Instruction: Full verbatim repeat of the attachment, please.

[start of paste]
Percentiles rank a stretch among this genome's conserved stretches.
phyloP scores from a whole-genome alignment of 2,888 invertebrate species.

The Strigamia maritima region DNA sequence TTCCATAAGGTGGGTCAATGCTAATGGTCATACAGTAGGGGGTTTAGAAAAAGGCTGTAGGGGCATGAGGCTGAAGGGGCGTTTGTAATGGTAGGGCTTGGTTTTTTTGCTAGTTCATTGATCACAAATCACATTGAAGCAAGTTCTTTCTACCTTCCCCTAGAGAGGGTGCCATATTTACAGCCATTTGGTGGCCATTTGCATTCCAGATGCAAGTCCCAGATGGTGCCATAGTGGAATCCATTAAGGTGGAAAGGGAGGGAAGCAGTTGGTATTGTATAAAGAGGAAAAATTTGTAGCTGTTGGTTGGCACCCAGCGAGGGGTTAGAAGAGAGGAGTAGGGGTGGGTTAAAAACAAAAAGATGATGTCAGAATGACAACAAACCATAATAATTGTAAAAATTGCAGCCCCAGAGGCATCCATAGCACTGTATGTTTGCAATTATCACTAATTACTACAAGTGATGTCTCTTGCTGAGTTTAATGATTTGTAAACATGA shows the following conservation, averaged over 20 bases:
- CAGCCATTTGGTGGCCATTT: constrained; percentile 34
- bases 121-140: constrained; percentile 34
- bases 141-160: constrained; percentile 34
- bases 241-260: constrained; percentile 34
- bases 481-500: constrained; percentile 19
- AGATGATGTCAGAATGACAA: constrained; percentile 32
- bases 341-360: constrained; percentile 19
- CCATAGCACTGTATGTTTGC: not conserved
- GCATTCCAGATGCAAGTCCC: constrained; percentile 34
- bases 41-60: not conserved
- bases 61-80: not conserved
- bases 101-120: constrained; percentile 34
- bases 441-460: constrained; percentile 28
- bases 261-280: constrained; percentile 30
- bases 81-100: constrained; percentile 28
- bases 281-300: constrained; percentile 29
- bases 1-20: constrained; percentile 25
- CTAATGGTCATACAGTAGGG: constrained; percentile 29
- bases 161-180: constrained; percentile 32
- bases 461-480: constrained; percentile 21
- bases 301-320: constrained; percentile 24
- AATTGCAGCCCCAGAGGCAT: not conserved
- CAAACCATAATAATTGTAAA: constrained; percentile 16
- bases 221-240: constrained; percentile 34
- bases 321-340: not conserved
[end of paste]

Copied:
Percentiles rank a stretch among this genome's conserved stretches.
phyloP scores from a whole-genome alignment of 2,888 invertebrate species.

The Strigamia maritima region DNA sequence TTCCATAAGGTGGGTCAATGCTAATGGTCATACAGTAGGGGGTTTAGAAAAAGGCTGTAGGGGCATGAGGCTGAAGGGGCGTTTGTAATGGTAGGGCTTGGTTTTTTTGCTAGTTCATTGATCACAAATCACATTGAAGCAAGTTCTTTCTACCTTCCCCTAGAGAGGGTGCCATATTTACAGCCATTTGGTGGCCATTTGCATTCCAGATGCAAGTCCCAGATGGTGCCATAGTGGAATCCATTAAGGTGGAAAGGGAGGGAAGCAGTTGGTATTGTATAAAGAGGAAAAATTTGTAGCTGTTGGTTGGCACCCAGCGAGGGGTTAGAAGAGAGGAGTAGGGGTGGGTTAAAAACAAAAAGATGATGTCAGAATGACAACAAACCATAATAATTGTAAAAATTGCAGCCCCAGAGGCATCCATAGCACTGTATGTTTGCAATTATCACTAATTACTACAAGTGATGTCTCTTGCTGAGTTTAATGATTTGTAAACATGA shows the following conservation, averaged over 20 bases:
- CAGCCATTTGGTGGCCATTT: constrained; percentile 34
- bases 121-140: constrained; percentile 34
- bases 141-160: constrained; percentile 34
- bases 241-260: constrained; percentile 34
- bases 481-500: constrained; percentile 19
- AGATGATGTCAGAATGACAA: constrained; percentile 32
- bases 341-360: constrained; percentile 19
- CCATAGCACTGTATGTTTGC: not conserved
- GCATTCCAGATGCAAGTCCC: constrained; percentile 34
- bases 41-60: not conserved
- bases 61-80: not conserved
- bases 101-120: constrained; percentile 34
- bases 441-460: constrained; percentile 28
- bases 261-280: constrained; percentile 30
- bases 81-100: constrained; percentile 28
- bases 281-300: constrained; percentile 29
- bases 1-20: constrained; percentile 25
- CTAATGGTCATACAGTAGGG: constrained; percentile 29
- bases 161-180: constrained; percentile 32
- bases 461-480: constrained; percentile 21
- bases 301-320: constrained; percentile 24
- AATTGCAGCCCCAGAGGCAT: not conserved
- CAAACCATAATAATTGTAAA: constrained; percentile 16
- bases 221-240: constrained; percentile 34
- bases 321-340: not conserved